The Tasca test mule turned 2 years in continual illuminated state this May. That’s 8,760 continuous operating hours in the cold, hot, and messy environment of the shop in which it lives. It gets abused as well, from tossing greasy rags over it to see what happens when airflow over the heat sink is cut off, to blowing coolant on it until it freezes. There have been several lessons learned in this time. For example, lumen depreciation, captured by measuring the fixture’s output, has been negligable. Losses have been less than 1.2% so far, which means the White Optics reflector and anti-reflective glass are doing their job, as is the Bridgelux ES Array LED. Temperature readings taken over this time have not changed anywhere, which indicates the internal construction attaching the thermal slug to the heat sink is durable and reliable.
While the Mule will remain in service without changes, the product line itself has been updated using lessons learned and incorporating the latest LEDs. The original product consumed just over 15W, delivering 620 lumens, for an efficacy of 41 lm/W when it won the PIA award in 2012. This has improved significantly in 2013, with the latest Bridgelux array, adjustments to the reflector design and updated driver from Recom. The current version now delivers 801 lumens using only 12.3W, for an efficacy of 65 lm/W. This is an increase in light output of 29%, while reducing energy consumption by 17%. In addition to these improvements, a new driver circuit board incorporates screw terminals, making it an easy to replace module should their be a need for maintenance. In fact, the entire product is modular. The head is easily removed from its arm for replacement or repair. The driver is now fully modular and field replaceable. The LED is pre-wired and now uses a GrafTech thermal interface pad, which improves thermal performance, and allows the LED to be serviced (replaced) without messy greases. The power supply – the most likely component to fail in any LED system, is a separate wall plug device connected with in-line DC connector, making replacement simple and fast.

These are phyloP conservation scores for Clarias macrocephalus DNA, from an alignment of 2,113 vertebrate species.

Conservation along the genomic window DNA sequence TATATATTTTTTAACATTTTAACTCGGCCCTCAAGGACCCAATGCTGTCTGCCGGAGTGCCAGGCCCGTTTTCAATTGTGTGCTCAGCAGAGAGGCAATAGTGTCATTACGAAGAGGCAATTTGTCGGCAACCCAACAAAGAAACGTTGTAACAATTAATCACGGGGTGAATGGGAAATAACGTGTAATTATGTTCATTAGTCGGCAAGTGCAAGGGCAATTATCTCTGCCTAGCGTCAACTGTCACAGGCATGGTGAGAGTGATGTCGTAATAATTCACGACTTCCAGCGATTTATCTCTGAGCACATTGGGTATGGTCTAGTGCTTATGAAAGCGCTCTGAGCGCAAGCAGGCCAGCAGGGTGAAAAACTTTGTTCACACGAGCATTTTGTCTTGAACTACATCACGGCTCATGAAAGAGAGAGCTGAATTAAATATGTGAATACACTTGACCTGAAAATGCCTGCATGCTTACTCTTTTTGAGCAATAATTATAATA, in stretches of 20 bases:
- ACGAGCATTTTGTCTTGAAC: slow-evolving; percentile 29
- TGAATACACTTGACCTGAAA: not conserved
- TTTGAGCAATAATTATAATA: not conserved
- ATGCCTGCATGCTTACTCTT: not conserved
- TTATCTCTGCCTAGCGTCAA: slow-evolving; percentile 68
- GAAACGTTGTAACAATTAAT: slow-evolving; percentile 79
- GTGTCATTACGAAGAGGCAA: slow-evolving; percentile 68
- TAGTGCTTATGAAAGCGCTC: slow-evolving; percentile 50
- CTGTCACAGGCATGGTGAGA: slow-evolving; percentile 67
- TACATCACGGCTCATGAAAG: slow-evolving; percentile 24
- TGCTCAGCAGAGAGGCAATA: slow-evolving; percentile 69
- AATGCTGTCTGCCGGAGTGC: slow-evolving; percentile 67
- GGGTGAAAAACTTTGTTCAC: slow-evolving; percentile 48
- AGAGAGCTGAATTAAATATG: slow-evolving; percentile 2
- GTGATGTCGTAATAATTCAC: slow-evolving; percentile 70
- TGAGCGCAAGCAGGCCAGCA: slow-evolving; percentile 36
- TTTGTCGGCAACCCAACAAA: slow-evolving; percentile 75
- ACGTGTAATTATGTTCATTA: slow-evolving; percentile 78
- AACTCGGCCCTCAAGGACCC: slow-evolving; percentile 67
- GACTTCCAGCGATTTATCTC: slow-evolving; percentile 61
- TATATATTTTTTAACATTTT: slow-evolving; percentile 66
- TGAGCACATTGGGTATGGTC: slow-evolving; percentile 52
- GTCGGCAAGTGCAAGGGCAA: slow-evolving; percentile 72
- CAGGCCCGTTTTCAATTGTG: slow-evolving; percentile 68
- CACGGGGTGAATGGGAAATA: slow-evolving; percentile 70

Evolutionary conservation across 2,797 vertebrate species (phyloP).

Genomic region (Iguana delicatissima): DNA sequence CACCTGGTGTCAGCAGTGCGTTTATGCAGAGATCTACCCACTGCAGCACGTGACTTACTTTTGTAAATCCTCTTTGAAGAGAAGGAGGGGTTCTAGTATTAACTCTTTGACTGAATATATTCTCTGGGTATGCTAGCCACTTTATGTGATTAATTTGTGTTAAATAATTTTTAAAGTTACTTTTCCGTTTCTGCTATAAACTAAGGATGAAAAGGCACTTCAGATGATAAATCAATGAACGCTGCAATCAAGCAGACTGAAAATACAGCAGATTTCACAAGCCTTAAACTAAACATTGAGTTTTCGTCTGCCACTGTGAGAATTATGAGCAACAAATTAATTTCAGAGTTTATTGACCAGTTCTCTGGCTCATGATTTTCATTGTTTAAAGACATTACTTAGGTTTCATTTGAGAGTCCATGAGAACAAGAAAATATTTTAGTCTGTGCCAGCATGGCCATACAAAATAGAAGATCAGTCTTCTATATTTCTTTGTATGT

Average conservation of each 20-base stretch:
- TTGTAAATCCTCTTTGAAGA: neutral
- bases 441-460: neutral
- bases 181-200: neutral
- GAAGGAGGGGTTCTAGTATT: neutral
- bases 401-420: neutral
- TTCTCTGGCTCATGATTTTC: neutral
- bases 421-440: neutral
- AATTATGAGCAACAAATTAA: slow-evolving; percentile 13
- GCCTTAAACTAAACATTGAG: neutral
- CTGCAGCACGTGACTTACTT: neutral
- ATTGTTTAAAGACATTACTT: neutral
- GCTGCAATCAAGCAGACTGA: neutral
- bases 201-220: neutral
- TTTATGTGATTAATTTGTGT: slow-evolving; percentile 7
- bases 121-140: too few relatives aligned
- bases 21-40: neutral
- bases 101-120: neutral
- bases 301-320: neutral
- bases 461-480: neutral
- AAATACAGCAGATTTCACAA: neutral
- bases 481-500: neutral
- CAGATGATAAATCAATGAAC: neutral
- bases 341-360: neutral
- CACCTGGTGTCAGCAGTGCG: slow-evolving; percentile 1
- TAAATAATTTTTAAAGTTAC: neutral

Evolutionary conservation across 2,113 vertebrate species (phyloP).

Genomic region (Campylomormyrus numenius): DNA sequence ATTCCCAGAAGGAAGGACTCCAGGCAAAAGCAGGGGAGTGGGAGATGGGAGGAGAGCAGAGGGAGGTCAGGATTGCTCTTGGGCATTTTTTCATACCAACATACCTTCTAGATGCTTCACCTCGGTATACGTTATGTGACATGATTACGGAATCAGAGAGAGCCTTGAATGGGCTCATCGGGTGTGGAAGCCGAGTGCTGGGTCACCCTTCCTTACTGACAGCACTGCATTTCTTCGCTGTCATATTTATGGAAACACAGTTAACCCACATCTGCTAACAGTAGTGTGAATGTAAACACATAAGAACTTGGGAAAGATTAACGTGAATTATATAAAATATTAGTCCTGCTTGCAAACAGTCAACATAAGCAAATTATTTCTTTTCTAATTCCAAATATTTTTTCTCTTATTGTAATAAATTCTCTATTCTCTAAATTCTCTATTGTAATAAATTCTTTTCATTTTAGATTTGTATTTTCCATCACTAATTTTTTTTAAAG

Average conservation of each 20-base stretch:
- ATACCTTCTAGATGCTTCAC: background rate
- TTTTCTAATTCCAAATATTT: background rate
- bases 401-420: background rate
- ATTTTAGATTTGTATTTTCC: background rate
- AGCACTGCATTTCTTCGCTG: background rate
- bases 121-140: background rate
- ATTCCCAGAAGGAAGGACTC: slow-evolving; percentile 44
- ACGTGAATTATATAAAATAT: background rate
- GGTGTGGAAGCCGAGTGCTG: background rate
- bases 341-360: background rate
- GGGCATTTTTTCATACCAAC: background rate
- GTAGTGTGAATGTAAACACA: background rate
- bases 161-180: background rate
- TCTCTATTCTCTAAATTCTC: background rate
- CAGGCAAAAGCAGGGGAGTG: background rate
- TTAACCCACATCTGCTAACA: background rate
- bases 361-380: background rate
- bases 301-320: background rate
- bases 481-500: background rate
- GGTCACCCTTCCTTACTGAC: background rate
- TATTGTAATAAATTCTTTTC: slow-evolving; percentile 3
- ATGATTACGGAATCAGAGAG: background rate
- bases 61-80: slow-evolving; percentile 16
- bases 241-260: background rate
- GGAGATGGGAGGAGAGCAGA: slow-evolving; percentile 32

Based on the test results and ongoing experience with the product, Tasca now comes with a 7 year warranty. This is not just for the normal “materials and workmanship” most offer. I am warranting that under normal operating conditions, the product will maintain 70% of its initial light output for a period of 36,000 hours, or 7 years (whichever occurs first). Between this warranty, tough construction, and the modular components, the Tasca work light is perhaps the first and only true long life LED product on the market. There is no reason this product cannot remain in service for decades.
I am an enthusiast for old machine shop equipment built in an era when durability and maintained longevity pre-dated today’s throw-away planned obsolescence. My specific goal with Tasca was to follow the traditional approach to engineering – built in toughness and long useful service life. I don’t follow or support the idea that a product should be discarded when the light inside becomes unusable. I believe in products built to last, testing to verify assumptions are correct, and backing what I make with a warranty that reflects the intended use of the product. Tasca Uno, the work light represented by the mule, is Tasca’s flagship, reflecting three years of continuous improvement and over two years testing.